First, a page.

SOUTH Fremantle would be an exciting team to watch if the Bulldogs’ All-Star side of the AFL Draft era ever had played together. They have a terrific balance of speed, strength and X-factor, making them arguably the second best West Australian footy factory in this series behind East Fremantle.
The team has plenty of speed throughout the side, but also accountability in defence, with some All-Australian key defenders, some superb key position forwards and a raft of medium and small players around the ground. The team could do with an extra inside midfielder and ruck, but as a whole, there are not too many deficiencies in the overall makeup of the side.
Starting in the key position posts, South Fremantle is anchored down by Darren Gasper and Glen Jakovich. Gasper played 228 games and was All-Australian twice, as well as won a best and fairest with the Tigers. Jakovich was one of the best key position defenders of the modern era, winning a massive four best and fairests at the Eagles, as well as two All-Australian nods to go with his two flags. He is alongside teammate John Worsfold who also played in those two premierships, and won a best and fairest along the way too.
On the other half-back flank is Brisbane’s Ash McGrath who might be best known for his kick to seal the ‘Miracle on Grass’ win for the Lions over Geelong, but he still carved out a really solid 214-game AFL career. In the back pockets are Docker-turned-Magpie James Clement who became a saviour for Pies fans, earning All-Australian honours twice, the same number as best and fairests he won in the black and white. In the other back pocket is Paul Duffield who was an honest soldier, difficult to beat on his day and playing 171 games. Roger Hayden and Jacob Surjan are a couple of more recent players who could role through the defensive half, as could David Hart, and all three are on the bench.
The midfield has serious talent, but might lack a touch of inside grunt. Peter Bell is a star who played almost 300 games, won four best and fairests, two All-Australians and a couple of premiership with North Melbourne. Beside him is recent addition to the elite level, Tim Kelly who passed his 50-game milestone this year, and already has an All-Australian nod to his name. Clinton Jones was a fierce tagger who fell one game short of 150, but was one who the Saints could rely on to nullify an opposition player.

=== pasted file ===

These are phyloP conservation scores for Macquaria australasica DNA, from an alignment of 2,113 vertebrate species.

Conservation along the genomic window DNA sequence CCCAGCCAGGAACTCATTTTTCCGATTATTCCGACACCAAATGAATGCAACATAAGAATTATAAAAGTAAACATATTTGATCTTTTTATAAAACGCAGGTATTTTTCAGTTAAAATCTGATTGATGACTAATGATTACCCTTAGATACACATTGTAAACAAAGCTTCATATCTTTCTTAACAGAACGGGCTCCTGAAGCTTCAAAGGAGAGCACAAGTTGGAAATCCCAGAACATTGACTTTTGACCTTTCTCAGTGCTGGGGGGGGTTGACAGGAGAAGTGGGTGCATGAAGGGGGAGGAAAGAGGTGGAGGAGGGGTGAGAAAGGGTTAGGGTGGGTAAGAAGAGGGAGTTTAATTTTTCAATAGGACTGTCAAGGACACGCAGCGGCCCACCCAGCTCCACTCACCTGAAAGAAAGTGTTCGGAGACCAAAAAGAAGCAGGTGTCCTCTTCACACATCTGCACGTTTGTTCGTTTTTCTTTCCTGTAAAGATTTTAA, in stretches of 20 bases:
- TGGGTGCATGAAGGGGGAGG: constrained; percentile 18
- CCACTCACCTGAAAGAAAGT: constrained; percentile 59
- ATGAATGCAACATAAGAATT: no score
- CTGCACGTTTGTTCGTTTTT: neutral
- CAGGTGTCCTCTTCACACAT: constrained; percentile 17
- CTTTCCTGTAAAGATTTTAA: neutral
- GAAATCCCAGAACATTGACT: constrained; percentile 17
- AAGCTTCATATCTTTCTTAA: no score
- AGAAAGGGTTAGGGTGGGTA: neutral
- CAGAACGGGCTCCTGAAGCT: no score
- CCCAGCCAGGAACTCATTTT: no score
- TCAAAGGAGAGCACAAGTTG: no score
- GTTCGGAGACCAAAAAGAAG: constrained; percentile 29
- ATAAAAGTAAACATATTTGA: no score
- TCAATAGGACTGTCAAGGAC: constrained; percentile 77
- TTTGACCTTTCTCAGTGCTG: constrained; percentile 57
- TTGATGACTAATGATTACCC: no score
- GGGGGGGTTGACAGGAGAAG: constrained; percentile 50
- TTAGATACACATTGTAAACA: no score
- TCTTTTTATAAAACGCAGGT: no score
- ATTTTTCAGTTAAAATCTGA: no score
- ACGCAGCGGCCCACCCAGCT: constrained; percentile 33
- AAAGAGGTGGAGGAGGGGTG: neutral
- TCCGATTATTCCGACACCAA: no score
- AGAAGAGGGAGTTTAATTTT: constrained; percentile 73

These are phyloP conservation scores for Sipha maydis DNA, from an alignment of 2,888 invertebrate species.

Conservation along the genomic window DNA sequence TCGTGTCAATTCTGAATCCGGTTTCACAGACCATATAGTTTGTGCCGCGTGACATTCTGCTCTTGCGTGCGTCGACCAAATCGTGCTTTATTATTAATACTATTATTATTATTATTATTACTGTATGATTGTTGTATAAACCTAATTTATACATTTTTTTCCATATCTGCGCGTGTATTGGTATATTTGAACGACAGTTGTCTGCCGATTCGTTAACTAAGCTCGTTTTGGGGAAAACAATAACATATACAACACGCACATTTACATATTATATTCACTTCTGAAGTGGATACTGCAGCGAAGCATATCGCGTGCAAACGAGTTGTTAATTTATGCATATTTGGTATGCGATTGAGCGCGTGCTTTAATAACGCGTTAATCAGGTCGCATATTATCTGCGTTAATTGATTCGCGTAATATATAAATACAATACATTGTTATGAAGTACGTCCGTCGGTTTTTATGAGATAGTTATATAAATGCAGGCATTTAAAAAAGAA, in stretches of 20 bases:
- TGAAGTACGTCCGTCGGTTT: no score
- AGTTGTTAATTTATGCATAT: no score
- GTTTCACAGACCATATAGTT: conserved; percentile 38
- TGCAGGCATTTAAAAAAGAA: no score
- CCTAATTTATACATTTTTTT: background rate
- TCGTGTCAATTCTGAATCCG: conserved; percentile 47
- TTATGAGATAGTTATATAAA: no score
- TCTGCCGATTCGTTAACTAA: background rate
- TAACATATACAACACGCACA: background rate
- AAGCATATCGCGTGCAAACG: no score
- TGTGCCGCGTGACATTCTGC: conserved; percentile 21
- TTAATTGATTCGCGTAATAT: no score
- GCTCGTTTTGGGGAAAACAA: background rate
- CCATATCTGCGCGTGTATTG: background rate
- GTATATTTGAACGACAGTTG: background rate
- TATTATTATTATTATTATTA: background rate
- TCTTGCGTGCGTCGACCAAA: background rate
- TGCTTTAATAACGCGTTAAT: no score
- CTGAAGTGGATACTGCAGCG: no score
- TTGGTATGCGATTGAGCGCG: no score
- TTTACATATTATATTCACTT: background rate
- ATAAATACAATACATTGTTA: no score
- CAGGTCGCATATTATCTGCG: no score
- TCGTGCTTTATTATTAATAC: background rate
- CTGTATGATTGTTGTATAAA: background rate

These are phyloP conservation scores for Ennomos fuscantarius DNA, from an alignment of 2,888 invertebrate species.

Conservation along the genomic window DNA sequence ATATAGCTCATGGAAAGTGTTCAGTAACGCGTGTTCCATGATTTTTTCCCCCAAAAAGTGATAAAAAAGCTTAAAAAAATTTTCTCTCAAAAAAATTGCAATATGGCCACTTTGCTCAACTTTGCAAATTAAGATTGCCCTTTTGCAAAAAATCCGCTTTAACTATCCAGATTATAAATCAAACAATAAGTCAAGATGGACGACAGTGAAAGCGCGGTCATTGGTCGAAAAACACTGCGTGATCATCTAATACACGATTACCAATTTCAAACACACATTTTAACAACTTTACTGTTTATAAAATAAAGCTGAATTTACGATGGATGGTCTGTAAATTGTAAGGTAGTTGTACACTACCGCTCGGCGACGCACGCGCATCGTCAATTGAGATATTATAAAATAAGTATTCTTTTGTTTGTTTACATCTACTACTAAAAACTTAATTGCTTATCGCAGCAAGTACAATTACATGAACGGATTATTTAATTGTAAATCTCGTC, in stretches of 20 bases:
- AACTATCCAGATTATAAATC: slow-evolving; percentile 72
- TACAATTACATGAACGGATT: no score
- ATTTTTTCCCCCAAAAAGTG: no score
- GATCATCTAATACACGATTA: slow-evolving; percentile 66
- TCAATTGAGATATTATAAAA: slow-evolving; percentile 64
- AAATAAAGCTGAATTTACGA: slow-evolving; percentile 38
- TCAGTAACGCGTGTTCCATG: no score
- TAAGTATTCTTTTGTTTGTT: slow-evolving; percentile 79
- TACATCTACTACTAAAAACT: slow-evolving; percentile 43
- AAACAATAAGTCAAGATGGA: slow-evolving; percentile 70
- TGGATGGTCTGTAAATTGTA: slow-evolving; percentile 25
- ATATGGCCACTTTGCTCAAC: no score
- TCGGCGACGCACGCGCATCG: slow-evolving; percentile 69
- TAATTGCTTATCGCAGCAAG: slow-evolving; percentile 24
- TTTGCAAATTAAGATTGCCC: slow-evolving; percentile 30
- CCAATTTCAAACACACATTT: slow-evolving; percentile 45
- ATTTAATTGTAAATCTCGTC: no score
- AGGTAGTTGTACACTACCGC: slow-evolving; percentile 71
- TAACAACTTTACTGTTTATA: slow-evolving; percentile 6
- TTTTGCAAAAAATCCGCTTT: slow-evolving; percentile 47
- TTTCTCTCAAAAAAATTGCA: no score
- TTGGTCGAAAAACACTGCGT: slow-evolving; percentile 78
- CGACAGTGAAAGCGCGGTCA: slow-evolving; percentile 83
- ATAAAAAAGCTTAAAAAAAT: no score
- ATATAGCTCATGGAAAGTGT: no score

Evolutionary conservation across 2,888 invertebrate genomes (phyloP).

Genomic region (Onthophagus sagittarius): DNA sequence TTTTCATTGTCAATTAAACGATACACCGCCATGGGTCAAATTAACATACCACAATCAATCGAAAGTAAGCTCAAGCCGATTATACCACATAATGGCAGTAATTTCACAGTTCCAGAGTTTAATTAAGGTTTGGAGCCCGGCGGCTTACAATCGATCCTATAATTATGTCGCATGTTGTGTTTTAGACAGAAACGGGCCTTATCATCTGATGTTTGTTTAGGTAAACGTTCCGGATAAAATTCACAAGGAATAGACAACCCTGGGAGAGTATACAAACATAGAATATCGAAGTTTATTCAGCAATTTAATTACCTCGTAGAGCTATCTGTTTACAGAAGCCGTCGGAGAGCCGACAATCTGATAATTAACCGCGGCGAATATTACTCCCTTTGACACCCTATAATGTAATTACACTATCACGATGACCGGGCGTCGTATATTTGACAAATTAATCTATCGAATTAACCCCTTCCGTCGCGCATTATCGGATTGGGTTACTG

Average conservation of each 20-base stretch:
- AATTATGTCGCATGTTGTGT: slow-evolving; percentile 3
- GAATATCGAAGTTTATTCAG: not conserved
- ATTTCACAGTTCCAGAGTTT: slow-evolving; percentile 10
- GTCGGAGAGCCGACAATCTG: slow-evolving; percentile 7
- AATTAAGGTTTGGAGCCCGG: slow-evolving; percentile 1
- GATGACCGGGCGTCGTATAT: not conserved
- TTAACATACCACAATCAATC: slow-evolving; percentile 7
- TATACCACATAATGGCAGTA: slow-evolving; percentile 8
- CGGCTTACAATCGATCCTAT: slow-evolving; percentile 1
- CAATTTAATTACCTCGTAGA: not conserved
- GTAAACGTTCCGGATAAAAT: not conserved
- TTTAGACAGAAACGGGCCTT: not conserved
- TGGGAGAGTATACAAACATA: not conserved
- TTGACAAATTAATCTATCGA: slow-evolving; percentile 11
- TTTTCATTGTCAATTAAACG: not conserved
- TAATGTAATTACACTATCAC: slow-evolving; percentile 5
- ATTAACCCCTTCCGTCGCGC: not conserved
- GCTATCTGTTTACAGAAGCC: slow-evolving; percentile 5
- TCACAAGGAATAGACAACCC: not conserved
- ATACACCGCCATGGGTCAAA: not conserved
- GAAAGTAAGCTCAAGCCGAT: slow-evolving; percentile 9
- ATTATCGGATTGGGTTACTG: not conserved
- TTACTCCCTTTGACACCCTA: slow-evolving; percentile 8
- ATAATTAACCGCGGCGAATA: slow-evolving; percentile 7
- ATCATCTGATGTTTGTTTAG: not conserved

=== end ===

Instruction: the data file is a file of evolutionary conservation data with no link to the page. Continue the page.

On the wings is where the Bulldogs come to life with both Peter Matera and Nicky Winmar genuine stars of the 1990s. Matera won five All-Australians, a best and fairest, Norm Smith and polled more than 120 Brownlow Medal votes to go with his two premierships. Winmar played two less games on 251, and had a couple of All-Australians and best and fairests too. Surjan is a player who could push up and play on the inside if required, while McGrath was also capable of playing off a wing. Fremantle key position player Cam McCarthy earns the starting ruck spot due to a lack of options, but he is tall enough and capable enough of playing there.
The front six would absolutely bring fans to the footy. Brownlow Medalist Brad Hardie (150 games, 222 goals), West Coast full-forward Peter Sumich (150 games, 514 goals) and the short yet memorable career of Allen Jakovich (54 games, 208 goals) would make for front row viewing. The trio would make life incredibly difficult for opposition defences, never mind the smalls that are running around their feet causing mayhem. McCarthy could also fill a role there when resting from ruck duties.
The small forwards include Phillip Matera, Jeff Farmer and Mark Williams, all of whom could beat you in different ways. Williams is the most prominent lead and mark player of the trio, booting 347 goals in 115 games and won a premiership with Hawthorn. Farmer just loved sitting on opposition players’ shoulders and was ever-damaging close to goal, snagging 483 goals in 249 games. Matera could play midfield or forward, but was predominantly inside 50 where he finished his career with 389 goals from 179 games. Off the bench, fellow high-reel players in Andrew Krakouer and Ashley Sampi – who both won Mark of the Year at different points in their careers – and Brandon Matera could all fill the void.
Every eligible 100-game player bar two made the cut, with Scott Watters (109 games) and Dean Rioli (100) the only unlucky ones to miss out, with Sampi chosen over Rioli and McCarthy needed for ruck duties. Jakovich and Kelly were the only others to make the squad with less than 100 games to their name, but no one could dispute they deserve their place in there. Among other unlucky players to miss out were Leroy Jetta (93 games), Cory McGrath (78), Shane Kersten (66), Dean Irving (66) and Stevan Jackson (59), with Callum Ah Chee and Willie Rioli amongst the current players who could force their way into the side in coming years.